Two workshops next week!
The Käte Hamburger Kolleg "Dynamics in the History of religions between Asia and Europe"cordially invites all interested parties to attend its two upcoming workshops!
The Iberian Peninsula of the Middle Ages is quite often described as an ideal place of religious encounters. Terms like "golden century" are sometimes employed to describe that time. Although descriptions like that are in more than one respect difficult they point to an important aspect. Time and place in focus made it possible that members of three major religions – Christians, Muslims, and Jews – met and exchanged knowledge and religious ideas. Translations of Arabic-written scientific and religious works into Hebrew or Latin were numerous, but also translations of Latin works into Hebrew or even into Arabic took place. These translations as well as personal encounters enabled religious thinkers to their own religious beliefs and to develop new religious insights.
Thus, the Iberian Peninsula forms the ideal place to show how the contact between members of the three monotheistic religions had an impact on their respective religious language.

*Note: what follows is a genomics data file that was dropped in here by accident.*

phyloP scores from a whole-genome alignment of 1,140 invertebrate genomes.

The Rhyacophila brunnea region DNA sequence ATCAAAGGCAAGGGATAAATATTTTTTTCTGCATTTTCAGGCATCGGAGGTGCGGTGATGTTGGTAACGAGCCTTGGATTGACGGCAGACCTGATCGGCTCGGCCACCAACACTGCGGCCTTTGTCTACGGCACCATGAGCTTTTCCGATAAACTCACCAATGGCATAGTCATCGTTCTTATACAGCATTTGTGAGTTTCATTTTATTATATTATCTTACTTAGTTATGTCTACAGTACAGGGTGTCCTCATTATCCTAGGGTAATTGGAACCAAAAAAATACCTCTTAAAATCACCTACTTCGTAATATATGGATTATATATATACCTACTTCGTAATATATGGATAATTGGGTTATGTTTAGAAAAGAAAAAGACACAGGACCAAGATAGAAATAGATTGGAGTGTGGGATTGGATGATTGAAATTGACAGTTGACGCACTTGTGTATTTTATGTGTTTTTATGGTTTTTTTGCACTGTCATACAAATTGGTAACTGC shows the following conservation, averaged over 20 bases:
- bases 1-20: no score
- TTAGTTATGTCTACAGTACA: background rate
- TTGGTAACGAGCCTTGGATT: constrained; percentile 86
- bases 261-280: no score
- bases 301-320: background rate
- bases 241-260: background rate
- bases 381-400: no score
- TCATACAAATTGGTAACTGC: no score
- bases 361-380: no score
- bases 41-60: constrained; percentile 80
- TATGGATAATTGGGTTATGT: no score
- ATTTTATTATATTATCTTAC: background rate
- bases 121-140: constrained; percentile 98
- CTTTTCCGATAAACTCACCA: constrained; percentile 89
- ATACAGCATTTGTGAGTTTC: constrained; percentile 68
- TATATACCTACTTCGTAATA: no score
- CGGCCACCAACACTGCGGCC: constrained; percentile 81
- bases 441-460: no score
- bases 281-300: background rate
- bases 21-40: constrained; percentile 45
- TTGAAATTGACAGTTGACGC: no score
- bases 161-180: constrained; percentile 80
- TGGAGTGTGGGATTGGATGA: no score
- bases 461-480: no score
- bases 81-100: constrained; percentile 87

Recently researchers in religious studies have been increasingly critical of earlier generations of scholars' tendency to study only those religions that had a strong textual tradition, and then to treat these "textual" religions as monolithic in nature. Spiritual practices and beliefs that fell outside such textually defined creeds and rituals, or which were related to these traditions but differed considerably from expected practices as set forth by "accepted" texts have often been dubbed as "deviant", "popular," "heretical", or "magical", sometimes by practitioners' contemporaries and sometimes by scholars of religion themselves.
This workshop seeks to focus specifically on religious customs or beliefs that are or were outside conventional definitions of "religion." Specifically, participants will explore the practices of co-opting, transfer, resistance, or transformation within these various forms of "religions outside religions" and, where relevant, the reactions to them.